UNITED STATES DISTRICT COURT EASTERN DISTRICT OF CALIFORNIA
August 9, 2012
ROHAN ALEXANDER WALTERS, PLAINTIFF,
The opinion of the court was delivered by: Dennis L. Beck United States Magistrate Judge
ORDER DISMISSING PETITION FOR WRIT OF HABEAS CORPUS, DIRECTING CLERK OF COURT TO TERMINATE ACTION, AND DECLINING TO ISSUE A CERTIFICATE OF APPEALABILITY [Doc. 1]
Petitioner is a federal prisoner proceeding pro se with a petition for writ of habeas corpus pursuant to 28 U.S.C. § 2241. Pursuant to 28 U.S.C. § 636(c)(1), Petitioner has consented to the jurisdiction of the United States magistrate judge. Local Rule 305(b).
Petitioner filed the instant petition for writ of habeas corpus on July 18, 2012. In 1997, Petitioner was convicted in the United States District Court for the Southern District of West Virginia of conspiracy to distribute marijuana (18 U.S.C. § 846), distribution of marijuana (§ 841(a)(1), conspiracy to launder monetary instruments (§ 1952(a)(h), conducting a financial transaction to promote a specified unlawful activity (§ 1956(a)(1)(A)(i), conducting a financial transaction to conceal the proceeds of a specified unlawful activity (§ 1956 (a)(1)(B)(ii), and making a false statement in application for a passport. See United States v. Walters, No. 2:97-cr-157-2 (S. D. W. Va., December 22, 1997 (ECF Doc. Nos. 234 & 235.)*fn1
Petitioner's conviction was affirmed on appeal. See United States v. Walters, No. 98-4248, 1999 WL 713905 (4th Cir. Sept. 14, 1999).
Petitioner filed a motion under 28 U.S.C. § 2255, which was denied on June 1, 2001. See United States v. Walters, No. 2:97-cr-157-2 (ECF Doc. Nos. 505 & 544.) The Fourth Circuit Court of Appeals denied an application for a certificate of appealability and dismissed the appeal. Id. at 559.
On July 12, 2004, Petitioner filed a motion for modification or reduction of his sentence pursuant to 18 U.S.C. § 3582(c)(2), which was denied on March 14, 2006. Id. at 646-647. Petitioner's appeal was denied. See United States v. Walters, No. 06-6617 (4th Cir. Jan. 18, 2007).
On May 28, 2009, Petitioner filed a petition for writ of audita querela pursuant to 28 U.S.C. § 1651. See Walters v. United States, No. 2:09-cv-589 (S. D. W. Va.). The petition was denied on August 21, 2009. Id.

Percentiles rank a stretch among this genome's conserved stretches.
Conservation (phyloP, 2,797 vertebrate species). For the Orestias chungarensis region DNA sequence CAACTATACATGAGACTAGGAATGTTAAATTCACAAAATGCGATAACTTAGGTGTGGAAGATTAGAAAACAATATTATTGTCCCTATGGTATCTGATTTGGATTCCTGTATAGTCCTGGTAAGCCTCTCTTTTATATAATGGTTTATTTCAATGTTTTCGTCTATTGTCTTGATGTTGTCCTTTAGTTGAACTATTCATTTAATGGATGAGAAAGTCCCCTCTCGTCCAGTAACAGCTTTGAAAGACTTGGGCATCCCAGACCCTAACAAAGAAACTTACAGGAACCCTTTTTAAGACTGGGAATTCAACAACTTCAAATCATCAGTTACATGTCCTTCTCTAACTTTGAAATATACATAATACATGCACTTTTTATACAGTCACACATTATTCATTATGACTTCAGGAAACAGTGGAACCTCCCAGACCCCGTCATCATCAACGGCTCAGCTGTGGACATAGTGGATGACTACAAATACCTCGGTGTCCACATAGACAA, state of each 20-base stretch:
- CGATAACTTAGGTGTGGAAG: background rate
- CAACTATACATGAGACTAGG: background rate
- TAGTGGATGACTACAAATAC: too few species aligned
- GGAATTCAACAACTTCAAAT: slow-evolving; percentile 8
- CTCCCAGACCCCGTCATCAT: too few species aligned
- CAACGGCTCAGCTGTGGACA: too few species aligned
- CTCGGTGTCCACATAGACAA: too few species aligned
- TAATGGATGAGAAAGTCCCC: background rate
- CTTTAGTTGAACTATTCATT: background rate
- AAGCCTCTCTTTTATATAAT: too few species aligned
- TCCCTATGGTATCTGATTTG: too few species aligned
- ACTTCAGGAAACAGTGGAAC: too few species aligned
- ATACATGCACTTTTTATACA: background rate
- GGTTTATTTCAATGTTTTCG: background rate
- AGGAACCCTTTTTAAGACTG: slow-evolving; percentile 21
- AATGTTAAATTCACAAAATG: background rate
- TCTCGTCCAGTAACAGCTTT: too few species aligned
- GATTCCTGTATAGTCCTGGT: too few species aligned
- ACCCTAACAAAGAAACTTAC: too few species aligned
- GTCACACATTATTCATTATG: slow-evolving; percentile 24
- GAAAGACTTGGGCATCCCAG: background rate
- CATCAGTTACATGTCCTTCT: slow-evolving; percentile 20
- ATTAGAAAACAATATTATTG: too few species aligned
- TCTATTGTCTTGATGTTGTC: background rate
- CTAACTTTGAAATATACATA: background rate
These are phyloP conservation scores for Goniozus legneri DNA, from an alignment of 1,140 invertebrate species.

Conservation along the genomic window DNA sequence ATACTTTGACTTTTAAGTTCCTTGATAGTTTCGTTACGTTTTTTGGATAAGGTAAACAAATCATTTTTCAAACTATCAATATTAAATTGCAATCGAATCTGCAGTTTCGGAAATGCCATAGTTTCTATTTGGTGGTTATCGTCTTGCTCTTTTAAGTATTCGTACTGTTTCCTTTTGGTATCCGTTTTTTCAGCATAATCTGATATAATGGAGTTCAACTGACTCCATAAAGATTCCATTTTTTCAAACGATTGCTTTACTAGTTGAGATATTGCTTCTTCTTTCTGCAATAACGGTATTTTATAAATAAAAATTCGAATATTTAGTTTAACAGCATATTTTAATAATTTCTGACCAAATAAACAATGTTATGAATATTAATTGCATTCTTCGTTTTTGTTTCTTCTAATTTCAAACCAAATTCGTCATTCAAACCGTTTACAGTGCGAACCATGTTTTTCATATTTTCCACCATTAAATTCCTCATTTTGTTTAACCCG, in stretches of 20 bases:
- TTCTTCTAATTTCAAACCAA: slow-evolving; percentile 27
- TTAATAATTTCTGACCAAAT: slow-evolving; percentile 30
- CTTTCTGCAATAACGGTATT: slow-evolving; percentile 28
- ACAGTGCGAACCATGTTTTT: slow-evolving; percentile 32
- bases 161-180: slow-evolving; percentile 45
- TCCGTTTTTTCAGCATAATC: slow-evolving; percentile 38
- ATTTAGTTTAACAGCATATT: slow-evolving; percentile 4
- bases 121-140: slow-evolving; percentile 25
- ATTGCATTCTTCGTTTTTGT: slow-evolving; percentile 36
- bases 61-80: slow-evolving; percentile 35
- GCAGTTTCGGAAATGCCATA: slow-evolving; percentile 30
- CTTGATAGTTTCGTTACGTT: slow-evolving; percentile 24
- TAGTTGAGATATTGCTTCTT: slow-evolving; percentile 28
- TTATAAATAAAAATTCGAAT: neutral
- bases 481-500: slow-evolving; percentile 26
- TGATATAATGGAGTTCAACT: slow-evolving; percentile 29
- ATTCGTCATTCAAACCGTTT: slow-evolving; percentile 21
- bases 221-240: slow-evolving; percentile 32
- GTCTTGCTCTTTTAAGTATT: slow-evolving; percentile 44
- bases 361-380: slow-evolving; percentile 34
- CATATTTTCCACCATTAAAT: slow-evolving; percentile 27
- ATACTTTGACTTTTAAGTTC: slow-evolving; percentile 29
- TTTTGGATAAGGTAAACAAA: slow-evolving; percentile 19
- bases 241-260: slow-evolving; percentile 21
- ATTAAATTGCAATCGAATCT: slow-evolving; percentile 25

On November 21, 2011, Petitioner filed a motion for authorization to file a second or successive application for relief under 28 U.S.C. § 2255. See In re Walters, No. 11-298 (4th Cir. 2011). The petition was denied December 13, 2011. Id.
In the instant petition for writ of habeas corpus, Petitioner argues that he is actually innocent of the money laundering conviction based on the United States Supreme Court decision in United States v. Santos, 553 U.S. 507 (2008), which held in cases which involve a merger problem*fn2 the term "proceeds" in the money laundering statutes must be construed to mean "net profits" rather than "gross receipts." Petitioner also relies on the Fourth Circuit Court of Appeals opinion in United States v. Halstead, 634 F.3d 270 (4th Cir. 2011), which found that the ruling in Santos applied retroactively to cases that involve a merger problem in the context of money laundering and illegal gambling. Id. at 279. The Halstead Court specifically clarified that its holding was not extended to cases involving a merger problem in the context of money laundering and an illegal activity other than illegal gambling. Id.
A federal prisoner who wishes to challenge the validity or constitutionality of his conviction or sentence must do so by way of a motion to vacate, set aside, or correct the sentence under 28 U.S.C. § 2255. Tripati v. Henman, 843 F.2d 1160, 1162 (9th Cir. 1988); Thompson v. Smith, 719 F.2d 938, 940 (8th Cir.1983); In re Dorsainvil, 119 F.3d 245, 249 (3d Cir. 1997); Broussard v. Lippman, 643 F.2d 1131, 1134 (5th Cir. 1981). In such cases, only the sentencing court has jurisdiction. Tripati, 843 F.2d at 1163. A prisoner may not collaterally attack a federal conviction or sentence by way of a petition for a writ of habeas corpus pursuant to 28 U.S.C. § 2241. Grady v. United States, 929 F.2d 468, 470 (9th Cir. 1991); Tripati, 843 F.2d at 1162; United States v. Flores, 616 F.2d 840, 842 (5th Cir. 1980).
In contrast, a federal prisoner challenging the manner, location, or conditions of that sentence's execution must bring a petition for writ of habeas corpus under 28 U.S.C. § 2241. Capaldi v. Pontesso, 135 F.3d 1122, 1123 (6th Cir. 1998); United States v. Tubwell, 37 F.3d 175, 177 (5th Cir. 1994); Kingsley v. Bureau of Prisons, 937 F.2d 26, 30 n.5 (2d Cir. 1991); United States v. Jalili, 925 F.2d 889, 893-94 (6th Cir. 1991); Barden v. Keohane, 921 F.2d 476, 478-79 (3d Cir. 1991); United States v. Hutchings, 835 F.2d 185, 186-87 (8th Cir. 1987); Brown v. United States, 610 F.2d 672, 677 (9th Cir. 1990).
In this case, Petitioner is challenging the validity and constitutionality of his sentence rather than an error in the administration of his sentence. Therefore, the appropriate procedure would be to file a motion pursuant to § 2255 and not a habeas petition pursuant to § 2241.